Although I never lived in the house, the place in Germany that I associate the most with “home” is my grandfather’s ancestral farm and mill in east Westphalia. It is filled with many happy childhood memories. That’s where I learned to ride a bike, snuck into the pig stall, got muddy playing in the stream, and lingered around my grandfather’s two older brothers (my grandfather died in the Second World War) as they were working the fields with Ella the draft horse.
It was on one of those farm fields that in 1958, a farm worker made a stunning discovery when the plough hit something solid in the ground. He dug out a three-legged bronze vessel and placed it in front of the barn door. My mother’s cousin remembers how she and her mother took it to the kitchen sink and slowly washed away the heavily compacted soil. Out came 60 large silver coins, three silver garment ornaments, and three silver knife shafts from the early 17th century.
The treasure had been buried during the Thirty Years War. It was a war as complex as it was long, fought over religion and territorial hegemony in Europe and involving, at different stages, the Holy Roman Empire under the rule of the Habsburgs, Denmark, Spain, France, and Sweden. The war started on May 23, 1618 in Prague when a group of Protestant Bohemian noblemen threw three Catholic officials of the Holy Roman Emperor, Matthias of Austria, out of a window, an event known as the Second Defenestration of Prague. And it ended with the Peace of Westphalia, a series of peace treaties signed between May and October 1648 in the Westphalian cities of Münster and Osnabrück.
Being located in center of Europe, the Thirty Years War took an especially high toll on the land that is now Germany. Historians associated the treasure found on my family’s estate to the passing through of the Danish army in 1625. The famous poem Tears of the Fatherland, by Andreas Gryphius, written in 1636, draws a harrowing picture of what the population lived through, and under what circumstances the treasure must have been hidden:
(…) The towers are on fire, the churches turned upside down.
The town hall is in ruins, the strong ones are destroyed.
Young girls are raped. Wherever we turn our gaze,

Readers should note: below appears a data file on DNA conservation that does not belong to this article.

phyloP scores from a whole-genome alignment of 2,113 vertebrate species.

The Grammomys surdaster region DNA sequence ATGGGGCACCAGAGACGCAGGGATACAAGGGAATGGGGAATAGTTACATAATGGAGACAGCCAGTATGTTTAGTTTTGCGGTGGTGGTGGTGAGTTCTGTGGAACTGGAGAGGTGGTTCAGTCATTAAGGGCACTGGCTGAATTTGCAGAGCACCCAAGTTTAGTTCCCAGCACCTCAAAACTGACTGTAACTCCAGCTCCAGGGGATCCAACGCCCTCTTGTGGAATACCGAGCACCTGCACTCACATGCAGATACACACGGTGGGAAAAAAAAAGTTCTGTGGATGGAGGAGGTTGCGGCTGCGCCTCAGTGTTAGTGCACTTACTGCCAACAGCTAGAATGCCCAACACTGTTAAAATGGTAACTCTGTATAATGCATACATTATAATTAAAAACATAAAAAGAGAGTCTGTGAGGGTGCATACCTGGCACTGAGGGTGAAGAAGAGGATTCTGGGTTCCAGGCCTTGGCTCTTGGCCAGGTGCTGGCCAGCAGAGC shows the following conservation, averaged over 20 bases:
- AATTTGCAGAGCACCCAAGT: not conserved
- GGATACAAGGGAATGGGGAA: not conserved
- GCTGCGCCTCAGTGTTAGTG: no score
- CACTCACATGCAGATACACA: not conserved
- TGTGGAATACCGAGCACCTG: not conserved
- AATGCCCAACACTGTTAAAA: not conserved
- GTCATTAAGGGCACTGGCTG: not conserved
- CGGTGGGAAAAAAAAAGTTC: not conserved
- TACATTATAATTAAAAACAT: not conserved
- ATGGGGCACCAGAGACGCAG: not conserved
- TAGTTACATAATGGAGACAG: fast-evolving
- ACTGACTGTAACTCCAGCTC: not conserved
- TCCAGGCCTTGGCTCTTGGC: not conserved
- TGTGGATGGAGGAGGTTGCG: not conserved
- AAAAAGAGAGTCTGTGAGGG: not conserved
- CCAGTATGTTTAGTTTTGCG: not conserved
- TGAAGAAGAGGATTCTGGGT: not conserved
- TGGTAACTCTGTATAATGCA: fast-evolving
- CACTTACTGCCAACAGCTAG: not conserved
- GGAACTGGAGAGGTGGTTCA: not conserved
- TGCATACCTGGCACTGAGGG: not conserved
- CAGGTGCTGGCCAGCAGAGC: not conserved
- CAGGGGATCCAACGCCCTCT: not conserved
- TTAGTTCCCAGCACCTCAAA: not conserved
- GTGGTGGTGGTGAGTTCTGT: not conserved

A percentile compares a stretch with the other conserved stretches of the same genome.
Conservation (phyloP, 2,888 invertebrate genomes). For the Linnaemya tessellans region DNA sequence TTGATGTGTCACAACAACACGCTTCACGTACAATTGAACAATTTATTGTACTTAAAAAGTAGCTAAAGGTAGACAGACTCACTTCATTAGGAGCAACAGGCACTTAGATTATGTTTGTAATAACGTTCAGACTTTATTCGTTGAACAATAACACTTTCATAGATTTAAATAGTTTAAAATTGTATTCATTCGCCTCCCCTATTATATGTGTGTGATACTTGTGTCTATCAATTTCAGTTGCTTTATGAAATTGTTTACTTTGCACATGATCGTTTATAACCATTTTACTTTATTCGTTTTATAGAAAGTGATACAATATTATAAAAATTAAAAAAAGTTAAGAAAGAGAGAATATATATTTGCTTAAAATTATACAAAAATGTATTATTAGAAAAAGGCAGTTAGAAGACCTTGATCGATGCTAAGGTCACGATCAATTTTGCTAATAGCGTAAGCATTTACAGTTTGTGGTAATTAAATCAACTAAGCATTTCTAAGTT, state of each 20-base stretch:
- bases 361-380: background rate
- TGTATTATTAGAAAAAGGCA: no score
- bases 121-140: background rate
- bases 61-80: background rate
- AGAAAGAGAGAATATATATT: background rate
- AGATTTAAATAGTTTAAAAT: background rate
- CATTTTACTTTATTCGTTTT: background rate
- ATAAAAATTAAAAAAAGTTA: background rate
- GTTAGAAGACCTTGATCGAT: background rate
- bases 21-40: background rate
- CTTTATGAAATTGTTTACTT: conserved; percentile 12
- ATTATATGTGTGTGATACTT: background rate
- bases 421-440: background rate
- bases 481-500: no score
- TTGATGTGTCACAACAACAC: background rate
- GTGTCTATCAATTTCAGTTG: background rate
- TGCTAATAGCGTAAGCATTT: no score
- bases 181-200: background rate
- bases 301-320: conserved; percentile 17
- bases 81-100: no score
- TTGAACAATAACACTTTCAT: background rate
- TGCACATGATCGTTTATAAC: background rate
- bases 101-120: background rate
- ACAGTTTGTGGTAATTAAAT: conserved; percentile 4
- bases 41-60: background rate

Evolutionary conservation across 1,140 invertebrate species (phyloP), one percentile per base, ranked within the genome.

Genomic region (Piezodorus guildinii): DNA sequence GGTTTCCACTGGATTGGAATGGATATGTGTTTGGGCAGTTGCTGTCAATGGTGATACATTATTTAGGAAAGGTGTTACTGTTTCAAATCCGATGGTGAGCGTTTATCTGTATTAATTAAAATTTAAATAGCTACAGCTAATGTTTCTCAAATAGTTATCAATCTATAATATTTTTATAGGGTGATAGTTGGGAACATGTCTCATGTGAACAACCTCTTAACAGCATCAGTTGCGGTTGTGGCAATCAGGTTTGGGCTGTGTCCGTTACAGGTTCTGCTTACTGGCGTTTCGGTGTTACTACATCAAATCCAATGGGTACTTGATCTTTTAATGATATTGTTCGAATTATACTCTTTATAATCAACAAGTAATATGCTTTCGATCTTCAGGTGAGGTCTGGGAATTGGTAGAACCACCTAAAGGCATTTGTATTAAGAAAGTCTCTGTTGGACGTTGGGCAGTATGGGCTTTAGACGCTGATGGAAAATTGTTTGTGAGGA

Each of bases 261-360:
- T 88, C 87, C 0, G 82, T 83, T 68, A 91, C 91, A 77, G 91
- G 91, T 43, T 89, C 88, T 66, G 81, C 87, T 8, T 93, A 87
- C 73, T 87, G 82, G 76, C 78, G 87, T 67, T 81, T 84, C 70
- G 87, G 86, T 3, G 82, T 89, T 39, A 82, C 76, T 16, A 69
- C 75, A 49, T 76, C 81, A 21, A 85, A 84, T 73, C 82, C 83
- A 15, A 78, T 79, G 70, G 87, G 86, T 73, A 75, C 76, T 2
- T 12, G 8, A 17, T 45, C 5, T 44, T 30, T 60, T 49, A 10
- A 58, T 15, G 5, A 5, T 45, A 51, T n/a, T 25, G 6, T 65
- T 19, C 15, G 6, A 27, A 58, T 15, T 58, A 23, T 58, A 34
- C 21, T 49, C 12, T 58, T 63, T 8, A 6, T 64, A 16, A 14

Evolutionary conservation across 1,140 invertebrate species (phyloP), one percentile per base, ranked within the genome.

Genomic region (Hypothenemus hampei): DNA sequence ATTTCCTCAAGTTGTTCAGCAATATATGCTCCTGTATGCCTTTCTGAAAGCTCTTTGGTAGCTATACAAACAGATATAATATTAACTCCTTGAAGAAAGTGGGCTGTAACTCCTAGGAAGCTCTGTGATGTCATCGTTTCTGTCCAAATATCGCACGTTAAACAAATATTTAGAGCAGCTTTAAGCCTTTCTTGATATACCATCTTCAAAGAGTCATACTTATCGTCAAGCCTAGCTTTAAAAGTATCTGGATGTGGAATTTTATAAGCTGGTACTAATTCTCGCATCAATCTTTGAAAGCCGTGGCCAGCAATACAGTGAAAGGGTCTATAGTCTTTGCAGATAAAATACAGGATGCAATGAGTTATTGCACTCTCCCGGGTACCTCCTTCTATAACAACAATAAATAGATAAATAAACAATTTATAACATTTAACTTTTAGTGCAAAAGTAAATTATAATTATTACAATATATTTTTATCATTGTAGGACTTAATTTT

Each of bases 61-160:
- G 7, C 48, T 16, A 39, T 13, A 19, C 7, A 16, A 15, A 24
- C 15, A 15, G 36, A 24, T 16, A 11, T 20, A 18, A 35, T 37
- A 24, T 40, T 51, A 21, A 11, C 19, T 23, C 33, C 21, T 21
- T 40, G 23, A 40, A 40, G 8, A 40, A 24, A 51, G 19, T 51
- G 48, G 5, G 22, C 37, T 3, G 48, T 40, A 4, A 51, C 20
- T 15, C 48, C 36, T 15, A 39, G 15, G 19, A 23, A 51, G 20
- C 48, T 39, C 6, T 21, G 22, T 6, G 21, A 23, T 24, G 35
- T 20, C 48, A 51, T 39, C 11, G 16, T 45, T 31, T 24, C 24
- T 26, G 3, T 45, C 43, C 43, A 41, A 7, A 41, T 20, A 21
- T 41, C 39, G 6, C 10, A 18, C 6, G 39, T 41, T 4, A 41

Fire, plague, and death pierce through heart and spirit.
Ever-fresh streams of blood run through town and ramparts.
It’s been three times six years now, since our mighty rivers’ flow
Was blocked almost by corpses, just barely trickling through. (…)
A few years ago, my mother’s cousin, who has lived on the family estate all her life and devoted herself to the never-ending task of preserving it as a historic landmark, gave me one of the coins as a necklace. It is one of my most treasured possessions though I admit it gives me a bit of a shiver each time I wear it.
February 25, 2013 at 2:54 pm
Wow, what a story! Very interesting. I loved that you remember the draft horse’s name.
February 25, 2013 at 3:28 pm
February 25, 2013 at 3:48 pm
Was too quick on the “send” button…
This is a coin displaying the “Wilder Mann” motif that is rather typical for coins from the Braunschweig-/Harz-Region and if I have seen this right it was minted in the first years of the 17th century. During this period the coins still had a rather high fraction of silver, later, during the early 1620ies there was a real currency crises: the silver fraction was rather poor and people tried to keep the “good” (older) money as long as possible.
As you described during the 30yW there are many treasure hoards in central europe: people tried to hide their valuable belongings by burying them somewhere “behind the house”/the barn/nearby the willow. And one can easily imagine that they did not come back to get their things back. There are regions in Germany where 2/3 of the inhabitants died during the 30yW.
Congratulations, this is a wonderful piece of both, family history and as well German history of the early 17th century!
And it is really adorable that you keep this an this wonderful necklace…
February 25, 2013 at 6:31 pm
Richensa – Yes! I am impressed, sounds like a numismatic specialist has spoken here! It is indeed a coin from the Braunschweig-Harz region, and of a a better silver quality than other common currency at the time.
March 3, 2013 at 9:39 am
No, I am not a numismatic specialist, but one for the 30years war 😉
February 28, 2018 at 4:35 pm
Great post, Nadia!
I’ve always loved the term “defenestration” – it sounds so technical for shoving someone out the window (Prager Fenstersturz).
And my mother’s family homestead is near Gütersloh in Westphalia and I (=suburb girl) can relate to your childhood memories of farming. I remember the tractor “rearing up” when we hit a big root with the plow near the willow. Sadly, no treasures!
February 28, 2018 at 7:25 pm
Ha! Yes I stumbled upon the word ‘defenestration’ too when I reread the post again, it’s been a few years since I wrote this. – I might own an artifact but I never got to sit on the tractor like you 🙂